- Fruits: apples, general tree fruits
- Crop Production: food product quality/safety
- Education and Training: demonstration, display, mentoring, on-farm/ranch research, participatory research, workshop, youth education
- Farm Business Management: agritourism
- Natural Resources/Environment: biodiversity, habitat enhancement, wildlife
European Honeybees (Apis mellifera) play a vital role in pollinating the majority of all human agriculture. Becoming so dependent upon a single species to pollinate such a large facet of food production has proven unsustainable, especially as worldwide declines intensify. Since 2006 alone, a 30% reduction in managed colonies of honeybees in North America has placed much of Georgia’s agriculture at potential risk by lowering crop yields and by increasing pollination costs (renting honeybee hives). Failure to act now could lead to future issues without the capital or time required to uncover adequate solutions. It is prudent to find possible solutions and alternatives before a serious crisis develops. To safeguard Georgia agriculture, researchers must not only look for answers to Colony Collapse Disorder (CCD), but they must also devise alternatives to the honeybees if researchers fail to fix CCD and the other issues decimating honeybee populations. One possible alternative to using honeybees is to use native bees for pollination services. Native bees could be used to supplement or replace the honeybee in the pollination of a specific crop. To investigate the potential native bees have for supporting commercial agriculture, a three-step approach must be taken. Step one is to perform native bee species surveys in order to know which species are present in a given farm or orchard. Step two is to identify specific native bees as potential target pollinators for certain cultivated plants. Step three is to perform minor habitat modifications to increase the abundance of the target native bees. The current project has addressed steps 1 and 2. For step one, we have characterized the native bee species diversity and abundance in Georgia Apple Orchards over the past three years (2010-2012). For step two, we have confirmed the target native bee pollinators in Georgia Apple Orchards. We have identified Andrena crataegi as the “Georgia Apple Bee”. Other excellent bee pollinators in Georgia apple orchards were the mining bees in the sub-genus Melandrena, bumblebees, carpenter bees, and mason bees. During the 2013 field season, several types of habitat modifications (e.g. nest site creation, floral resources) will be investigated. In addition, we will continue to survey native bee abundance and diversity at North Georgia Apple Orchards. Significant changes in the native bee community have been observed when the apple bloom shifts three or more weeks early from the tradition bloom period.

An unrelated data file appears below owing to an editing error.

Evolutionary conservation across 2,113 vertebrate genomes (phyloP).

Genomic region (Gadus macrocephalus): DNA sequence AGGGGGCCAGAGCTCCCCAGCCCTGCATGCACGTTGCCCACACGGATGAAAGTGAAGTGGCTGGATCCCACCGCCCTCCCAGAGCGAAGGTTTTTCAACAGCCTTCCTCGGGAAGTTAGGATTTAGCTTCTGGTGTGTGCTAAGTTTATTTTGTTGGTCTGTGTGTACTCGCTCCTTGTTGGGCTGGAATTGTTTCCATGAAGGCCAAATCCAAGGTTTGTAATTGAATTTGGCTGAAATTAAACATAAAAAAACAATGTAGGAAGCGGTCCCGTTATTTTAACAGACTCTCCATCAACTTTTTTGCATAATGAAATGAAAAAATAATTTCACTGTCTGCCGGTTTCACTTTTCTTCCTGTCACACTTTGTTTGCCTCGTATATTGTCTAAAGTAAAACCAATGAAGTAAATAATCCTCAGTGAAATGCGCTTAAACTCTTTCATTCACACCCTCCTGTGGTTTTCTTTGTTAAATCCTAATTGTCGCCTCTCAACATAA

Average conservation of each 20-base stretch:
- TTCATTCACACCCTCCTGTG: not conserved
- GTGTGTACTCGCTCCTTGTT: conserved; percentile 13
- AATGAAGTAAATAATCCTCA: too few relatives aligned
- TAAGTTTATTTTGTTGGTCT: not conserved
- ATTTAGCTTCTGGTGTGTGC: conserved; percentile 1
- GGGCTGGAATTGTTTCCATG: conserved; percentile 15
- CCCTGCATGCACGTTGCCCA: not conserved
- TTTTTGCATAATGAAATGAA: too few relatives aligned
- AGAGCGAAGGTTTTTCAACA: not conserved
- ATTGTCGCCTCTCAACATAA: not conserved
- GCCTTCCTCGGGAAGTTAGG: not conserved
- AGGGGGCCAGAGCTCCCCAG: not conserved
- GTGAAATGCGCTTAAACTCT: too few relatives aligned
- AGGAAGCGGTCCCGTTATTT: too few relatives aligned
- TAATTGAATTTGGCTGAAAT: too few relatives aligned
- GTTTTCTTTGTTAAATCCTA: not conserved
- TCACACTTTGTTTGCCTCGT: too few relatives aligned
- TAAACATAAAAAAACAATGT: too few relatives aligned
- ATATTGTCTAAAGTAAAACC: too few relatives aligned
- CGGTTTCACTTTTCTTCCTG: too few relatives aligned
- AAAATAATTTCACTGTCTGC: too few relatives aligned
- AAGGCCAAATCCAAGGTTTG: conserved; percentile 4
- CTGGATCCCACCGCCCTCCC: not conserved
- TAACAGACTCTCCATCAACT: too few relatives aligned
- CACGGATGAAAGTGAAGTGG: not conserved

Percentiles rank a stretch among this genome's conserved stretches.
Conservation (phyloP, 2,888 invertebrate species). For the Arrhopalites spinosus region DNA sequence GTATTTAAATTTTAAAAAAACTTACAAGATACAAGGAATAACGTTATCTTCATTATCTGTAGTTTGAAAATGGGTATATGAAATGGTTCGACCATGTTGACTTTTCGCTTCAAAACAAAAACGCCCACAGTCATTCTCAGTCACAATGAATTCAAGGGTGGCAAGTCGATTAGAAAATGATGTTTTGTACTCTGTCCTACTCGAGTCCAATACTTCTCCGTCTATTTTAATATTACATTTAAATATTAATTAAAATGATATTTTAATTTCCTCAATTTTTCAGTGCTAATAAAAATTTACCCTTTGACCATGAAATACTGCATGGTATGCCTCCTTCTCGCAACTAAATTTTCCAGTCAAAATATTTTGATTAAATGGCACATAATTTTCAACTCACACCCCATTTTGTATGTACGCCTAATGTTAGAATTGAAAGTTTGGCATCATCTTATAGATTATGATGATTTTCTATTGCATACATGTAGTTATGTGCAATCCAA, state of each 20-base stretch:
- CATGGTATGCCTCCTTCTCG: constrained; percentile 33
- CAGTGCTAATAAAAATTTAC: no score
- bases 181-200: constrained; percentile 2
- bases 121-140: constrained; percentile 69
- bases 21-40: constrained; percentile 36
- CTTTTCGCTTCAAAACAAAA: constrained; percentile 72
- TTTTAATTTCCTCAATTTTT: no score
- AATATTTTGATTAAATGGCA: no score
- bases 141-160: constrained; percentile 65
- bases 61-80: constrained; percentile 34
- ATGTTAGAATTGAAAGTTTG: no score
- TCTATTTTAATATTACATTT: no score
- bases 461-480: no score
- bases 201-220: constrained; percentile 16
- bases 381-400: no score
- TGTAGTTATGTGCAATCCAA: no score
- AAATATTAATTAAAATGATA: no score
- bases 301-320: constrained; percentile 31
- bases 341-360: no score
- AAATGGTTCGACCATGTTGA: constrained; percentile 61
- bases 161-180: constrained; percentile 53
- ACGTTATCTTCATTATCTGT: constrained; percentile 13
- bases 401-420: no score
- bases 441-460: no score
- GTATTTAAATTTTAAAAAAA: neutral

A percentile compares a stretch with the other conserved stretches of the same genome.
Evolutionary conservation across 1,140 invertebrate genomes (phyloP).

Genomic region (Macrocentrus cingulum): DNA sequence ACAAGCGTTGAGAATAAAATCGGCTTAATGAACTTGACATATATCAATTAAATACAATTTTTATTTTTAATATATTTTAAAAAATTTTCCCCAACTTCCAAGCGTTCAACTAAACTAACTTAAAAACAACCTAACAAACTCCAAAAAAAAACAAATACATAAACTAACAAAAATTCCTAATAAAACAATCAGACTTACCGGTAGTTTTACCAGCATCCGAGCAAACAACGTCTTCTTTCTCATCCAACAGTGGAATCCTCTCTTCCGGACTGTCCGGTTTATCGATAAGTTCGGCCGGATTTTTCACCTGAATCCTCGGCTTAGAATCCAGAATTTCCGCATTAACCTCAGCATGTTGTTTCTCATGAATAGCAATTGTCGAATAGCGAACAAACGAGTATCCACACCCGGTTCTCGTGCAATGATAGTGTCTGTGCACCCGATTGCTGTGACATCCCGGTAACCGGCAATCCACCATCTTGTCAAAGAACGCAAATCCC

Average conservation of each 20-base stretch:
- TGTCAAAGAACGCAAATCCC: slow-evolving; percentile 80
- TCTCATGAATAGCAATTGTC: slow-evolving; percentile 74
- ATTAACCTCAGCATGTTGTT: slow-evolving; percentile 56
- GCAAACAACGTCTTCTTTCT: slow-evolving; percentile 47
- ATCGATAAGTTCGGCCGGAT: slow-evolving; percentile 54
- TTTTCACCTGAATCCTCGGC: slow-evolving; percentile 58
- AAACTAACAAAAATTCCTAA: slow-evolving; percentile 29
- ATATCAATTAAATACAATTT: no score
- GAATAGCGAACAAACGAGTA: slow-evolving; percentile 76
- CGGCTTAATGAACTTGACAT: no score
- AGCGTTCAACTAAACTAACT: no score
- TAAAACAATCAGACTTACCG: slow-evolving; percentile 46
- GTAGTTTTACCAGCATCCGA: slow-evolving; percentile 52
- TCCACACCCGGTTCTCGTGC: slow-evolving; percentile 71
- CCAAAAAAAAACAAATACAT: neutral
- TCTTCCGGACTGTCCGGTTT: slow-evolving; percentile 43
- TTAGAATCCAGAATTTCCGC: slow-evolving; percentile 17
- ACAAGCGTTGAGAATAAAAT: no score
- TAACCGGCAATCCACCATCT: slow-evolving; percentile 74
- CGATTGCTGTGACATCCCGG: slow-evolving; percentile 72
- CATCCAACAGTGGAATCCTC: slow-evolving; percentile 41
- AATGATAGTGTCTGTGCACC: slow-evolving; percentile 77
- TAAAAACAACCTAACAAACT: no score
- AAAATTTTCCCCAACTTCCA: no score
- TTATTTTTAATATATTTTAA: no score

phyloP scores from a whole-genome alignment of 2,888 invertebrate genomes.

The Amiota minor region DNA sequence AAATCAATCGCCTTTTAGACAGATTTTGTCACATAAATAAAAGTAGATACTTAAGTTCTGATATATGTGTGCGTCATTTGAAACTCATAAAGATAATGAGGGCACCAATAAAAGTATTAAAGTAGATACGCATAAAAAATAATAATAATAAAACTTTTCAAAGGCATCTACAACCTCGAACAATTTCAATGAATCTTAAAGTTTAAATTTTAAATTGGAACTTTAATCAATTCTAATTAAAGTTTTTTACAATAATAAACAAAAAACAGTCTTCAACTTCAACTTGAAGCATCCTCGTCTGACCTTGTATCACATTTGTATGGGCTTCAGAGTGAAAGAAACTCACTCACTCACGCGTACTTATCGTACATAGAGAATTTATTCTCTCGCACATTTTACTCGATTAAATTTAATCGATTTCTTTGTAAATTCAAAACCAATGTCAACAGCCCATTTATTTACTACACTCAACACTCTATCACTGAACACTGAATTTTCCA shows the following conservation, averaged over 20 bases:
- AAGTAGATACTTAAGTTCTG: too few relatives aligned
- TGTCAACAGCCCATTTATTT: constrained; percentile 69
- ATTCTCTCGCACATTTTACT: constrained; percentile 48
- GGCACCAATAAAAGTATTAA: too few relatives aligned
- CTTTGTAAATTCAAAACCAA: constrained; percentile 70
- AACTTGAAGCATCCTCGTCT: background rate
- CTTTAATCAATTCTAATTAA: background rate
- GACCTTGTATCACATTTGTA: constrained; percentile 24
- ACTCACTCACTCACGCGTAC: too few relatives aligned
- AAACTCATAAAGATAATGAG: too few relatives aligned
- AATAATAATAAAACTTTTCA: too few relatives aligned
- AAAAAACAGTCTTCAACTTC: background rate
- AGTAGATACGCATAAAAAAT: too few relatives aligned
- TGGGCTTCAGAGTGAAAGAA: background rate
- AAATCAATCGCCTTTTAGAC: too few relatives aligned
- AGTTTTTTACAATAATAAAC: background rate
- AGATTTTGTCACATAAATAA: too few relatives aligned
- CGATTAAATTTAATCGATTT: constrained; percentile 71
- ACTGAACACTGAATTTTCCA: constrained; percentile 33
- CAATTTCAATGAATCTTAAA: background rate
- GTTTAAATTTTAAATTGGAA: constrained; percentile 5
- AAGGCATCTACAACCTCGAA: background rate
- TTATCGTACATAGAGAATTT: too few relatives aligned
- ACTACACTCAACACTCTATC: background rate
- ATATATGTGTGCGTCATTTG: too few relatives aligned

Project objectives from proposal:
The main objective of the study is to create habitat/nesting enrichments that will maximize the overall abundance of the previously identified target bee species (mining bees and mason bees). These nesting/habitat enrichment areas are hypothesized to increase the abundance of the targeted native bees already present in the orchard.
In order to boost the abundance of the main native bee target species, the mining bees (Andrena crataegi and other mining bee species), soil enrichments sites will be needed. These bees prefer patches of soil in which to dig tunnels for their habitat and a place to brood their young. At each orchard, four trenches (about 12 inches deep and 60inches long X 18 inches wide) will be excavated.
In order to boost the abundance of the secondary target bee species (mason bees) four special nesting boxes for the bees will be created within each plot. The center of the nesting box will contain a large section of about sixty tubes (varying from 6mm to 8 mm) or wooden boxes with 40-80 holes (8 mm diameter).
The secondary objective is to continue the survey of the native bee pollinators for a fourth year within the apple orchards, with a focus placed specifically on the apple bloom periods. Significant weather changes, perhaps due to global warming, have resulted in drastically different growing seasons. The apple bloom has shifted 4-5 weeks earlier in the past two years from the typical bloom in April. These much earlier apple blooms can impact which native bees are present to pollinate them (e.g. mason bees, Osmia species, are more important during early apple blooms).